I have never been the type to do things for the sake of doing them.  Not just with teaching, but with everything.  It is important that I see the value in what I do, and I get the most value possible.  Basically, I always want to make sure I'm getting the most "bang for my buck".  This same mentality follows me into the classroom.  One area, in particular, is independent reading time. In my classroom, my students read daily, usually during guided reading time.  There is at least a 45-minute block where students are reading or writing about their reading.  This time in my room is not for games, centers, or anything else.  It is just about reading! Over the years, I have found a few simple activities that I incorporate into my students' reading time to make it more meaningful.  Don't let the word "simple" throw you off.  By "simple", I do not mean easy or tedious.  These activities are simple for the teacher to implement, yet require the...
When our students hear the word "test" they cringe and you can see the fear on their face. When we start to talk about the standardized test, that fear turns to panic and sheer horror. Thoughts flood their minds,  "I'm going to have to repeat 5th grade! My parents are going to ground me forever if I don't pass this test. Maybe I can pretend I'm sick and get out of the whole test. I wonder if I broke my writing arm if I would have to do it?" After 40 years of combined teaching at grade levels where standardized tests are administered, we have developed a TOP 10 LIST that we think will help not only your students, but yourself cope with the "stress of the test." #1: Treats! What student, or teacher for that matter, doesn't love treats? About a week before the test begins we read a letter to our students about how their parents can bring in healthy snacks and healthy drinks on the days of the test. This gets the students excited....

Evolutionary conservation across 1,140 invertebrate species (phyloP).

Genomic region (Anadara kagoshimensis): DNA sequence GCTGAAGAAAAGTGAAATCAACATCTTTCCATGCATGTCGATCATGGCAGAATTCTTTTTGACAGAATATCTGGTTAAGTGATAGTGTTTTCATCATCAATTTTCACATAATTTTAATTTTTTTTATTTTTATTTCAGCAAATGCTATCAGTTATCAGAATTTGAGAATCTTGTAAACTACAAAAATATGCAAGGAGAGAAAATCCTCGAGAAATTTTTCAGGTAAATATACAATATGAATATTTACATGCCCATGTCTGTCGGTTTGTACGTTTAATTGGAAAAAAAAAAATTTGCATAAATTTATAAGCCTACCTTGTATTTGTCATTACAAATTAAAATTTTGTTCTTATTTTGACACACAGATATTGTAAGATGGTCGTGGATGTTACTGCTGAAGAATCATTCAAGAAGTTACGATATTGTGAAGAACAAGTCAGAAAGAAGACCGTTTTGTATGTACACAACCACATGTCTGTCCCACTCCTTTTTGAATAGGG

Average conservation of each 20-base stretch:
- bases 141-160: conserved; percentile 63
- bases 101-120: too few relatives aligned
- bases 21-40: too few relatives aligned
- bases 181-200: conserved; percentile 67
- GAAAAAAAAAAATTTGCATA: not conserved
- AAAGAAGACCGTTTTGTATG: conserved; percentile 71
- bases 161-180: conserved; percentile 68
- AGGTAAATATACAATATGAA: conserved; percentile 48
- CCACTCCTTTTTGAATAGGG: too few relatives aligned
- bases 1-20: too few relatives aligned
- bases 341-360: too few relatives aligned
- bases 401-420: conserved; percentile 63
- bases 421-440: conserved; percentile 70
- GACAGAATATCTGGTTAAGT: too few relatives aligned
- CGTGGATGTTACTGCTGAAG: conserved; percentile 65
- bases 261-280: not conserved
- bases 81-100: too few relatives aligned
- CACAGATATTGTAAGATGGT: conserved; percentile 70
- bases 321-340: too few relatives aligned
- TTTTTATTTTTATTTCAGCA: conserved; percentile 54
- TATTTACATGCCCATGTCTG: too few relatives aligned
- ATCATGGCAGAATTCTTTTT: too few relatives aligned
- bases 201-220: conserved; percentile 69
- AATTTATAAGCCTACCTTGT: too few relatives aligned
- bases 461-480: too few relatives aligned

Often, graphic organizers are simply   viewed as a glorified worksheet, but ask any teachers who use them yearly, and you may find that graphic organizers are much, much more.   In my own experience, I have witnessed graphic organizers improving comprehension and understanding of the text, improving student engagement with the text, helping students develop vocabulary skills, as well as helping students better understand text structure. 1. Improves Comprehension When students write about the text that they are reading, comprehension improves. Graphic organizers can be a key component in students organizing their thoughts and writing about the text. Rather than assigning students an essay about a text that they have read, a graphic organizer can enable students to break apart and write about the main elements of a story. Graphic organizers also help guide a young learner to organize his/her   thinking. By having this visual guide, learners are less likely to become...